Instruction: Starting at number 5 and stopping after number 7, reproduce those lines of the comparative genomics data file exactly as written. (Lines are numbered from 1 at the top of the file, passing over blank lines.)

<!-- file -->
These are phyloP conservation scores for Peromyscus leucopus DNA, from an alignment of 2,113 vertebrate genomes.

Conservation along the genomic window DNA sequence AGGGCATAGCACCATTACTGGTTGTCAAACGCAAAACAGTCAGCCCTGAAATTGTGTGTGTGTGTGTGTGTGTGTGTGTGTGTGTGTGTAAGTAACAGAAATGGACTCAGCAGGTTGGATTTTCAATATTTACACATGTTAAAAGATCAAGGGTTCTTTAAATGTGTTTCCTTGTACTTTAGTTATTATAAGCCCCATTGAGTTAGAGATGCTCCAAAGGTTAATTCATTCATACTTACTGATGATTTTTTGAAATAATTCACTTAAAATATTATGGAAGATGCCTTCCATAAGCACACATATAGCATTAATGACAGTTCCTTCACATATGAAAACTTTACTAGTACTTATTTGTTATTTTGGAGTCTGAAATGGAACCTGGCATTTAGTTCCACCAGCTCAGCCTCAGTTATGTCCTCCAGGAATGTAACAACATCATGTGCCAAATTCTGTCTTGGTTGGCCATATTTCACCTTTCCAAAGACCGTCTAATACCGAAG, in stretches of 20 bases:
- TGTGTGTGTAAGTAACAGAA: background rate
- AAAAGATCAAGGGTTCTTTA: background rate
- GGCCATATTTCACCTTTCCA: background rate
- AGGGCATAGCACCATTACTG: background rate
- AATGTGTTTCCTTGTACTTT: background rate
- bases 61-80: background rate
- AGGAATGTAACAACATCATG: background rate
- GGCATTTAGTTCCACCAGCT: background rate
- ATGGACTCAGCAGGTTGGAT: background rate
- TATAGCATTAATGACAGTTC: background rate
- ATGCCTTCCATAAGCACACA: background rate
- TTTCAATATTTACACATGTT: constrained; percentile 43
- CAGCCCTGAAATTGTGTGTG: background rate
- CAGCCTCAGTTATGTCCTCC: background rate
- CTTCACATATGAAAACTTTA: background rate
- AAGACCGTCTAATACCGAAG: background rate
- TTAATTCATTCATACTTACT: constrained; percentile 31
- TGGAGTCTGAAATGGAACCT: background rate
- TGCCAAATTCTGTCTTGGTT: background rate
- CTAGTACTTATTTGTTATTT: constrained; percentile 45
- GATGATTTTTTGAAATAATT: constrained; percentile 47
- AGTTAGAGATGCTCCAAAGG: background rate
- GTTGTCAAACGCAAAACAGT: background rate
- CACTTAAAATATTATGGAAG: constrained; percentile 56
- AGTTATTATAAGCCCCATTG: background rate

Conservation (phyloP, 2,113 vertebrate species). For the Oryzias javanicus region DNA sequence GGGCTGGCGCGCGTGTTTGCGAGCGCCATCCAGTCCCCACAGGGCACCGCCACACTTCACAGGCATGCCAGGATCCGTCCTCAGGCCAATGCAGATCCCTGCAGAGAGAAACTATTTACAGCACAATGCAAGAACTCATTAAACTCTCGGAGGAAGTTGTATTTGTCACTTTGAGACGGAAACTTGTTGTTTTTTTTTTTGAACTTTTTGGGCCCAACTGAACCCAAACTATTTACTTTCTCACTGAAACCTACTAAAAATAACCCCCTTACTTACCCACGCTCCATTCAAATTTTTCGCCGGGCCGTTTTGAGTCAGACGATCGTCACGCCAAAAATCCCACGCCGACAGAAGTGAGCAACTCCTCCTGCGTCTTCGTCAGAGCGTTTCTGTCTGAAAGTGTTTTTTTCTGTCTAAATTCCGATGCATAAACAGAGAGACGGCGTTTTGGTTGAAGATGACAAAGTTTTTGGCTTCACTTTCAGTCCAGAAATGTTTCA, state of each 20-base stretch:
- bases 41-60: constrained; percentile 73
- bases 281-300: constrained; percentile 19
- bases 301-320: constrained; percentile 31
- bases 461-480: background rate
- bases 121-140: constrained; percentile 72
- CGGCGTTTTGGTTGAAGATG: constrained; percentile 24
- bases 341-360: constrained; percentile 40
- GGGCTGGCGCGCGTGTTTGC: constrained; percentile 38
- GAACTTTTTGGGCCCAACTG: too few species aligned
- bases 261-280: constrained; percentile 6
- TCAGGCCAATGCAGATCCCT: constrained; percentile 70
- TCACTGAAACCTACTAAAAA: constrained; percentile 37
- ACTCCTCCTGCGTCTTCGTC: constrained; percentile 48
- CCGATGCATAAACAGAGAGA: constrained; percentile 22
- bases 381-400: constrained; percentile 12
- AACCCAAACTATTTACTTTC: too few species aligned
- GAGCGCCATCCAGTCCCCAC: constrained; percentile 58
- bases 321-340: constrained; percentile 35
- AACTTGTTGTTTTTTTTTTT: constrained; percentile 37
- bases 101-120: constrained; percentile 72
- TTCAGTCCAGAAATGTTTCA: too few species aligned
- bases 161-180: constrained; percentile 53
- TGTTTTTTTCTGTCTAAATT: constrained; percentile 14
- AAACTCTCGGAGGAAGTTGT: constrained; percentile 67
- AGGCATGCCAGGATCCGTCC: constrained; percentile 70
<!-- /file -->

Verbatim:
- GGCCATATTTCACCTTTCCA: background rate
- AGGGCATAGCACCATTACTG: background rate
- AATGTGTTTCCTTGTACTTT: background rate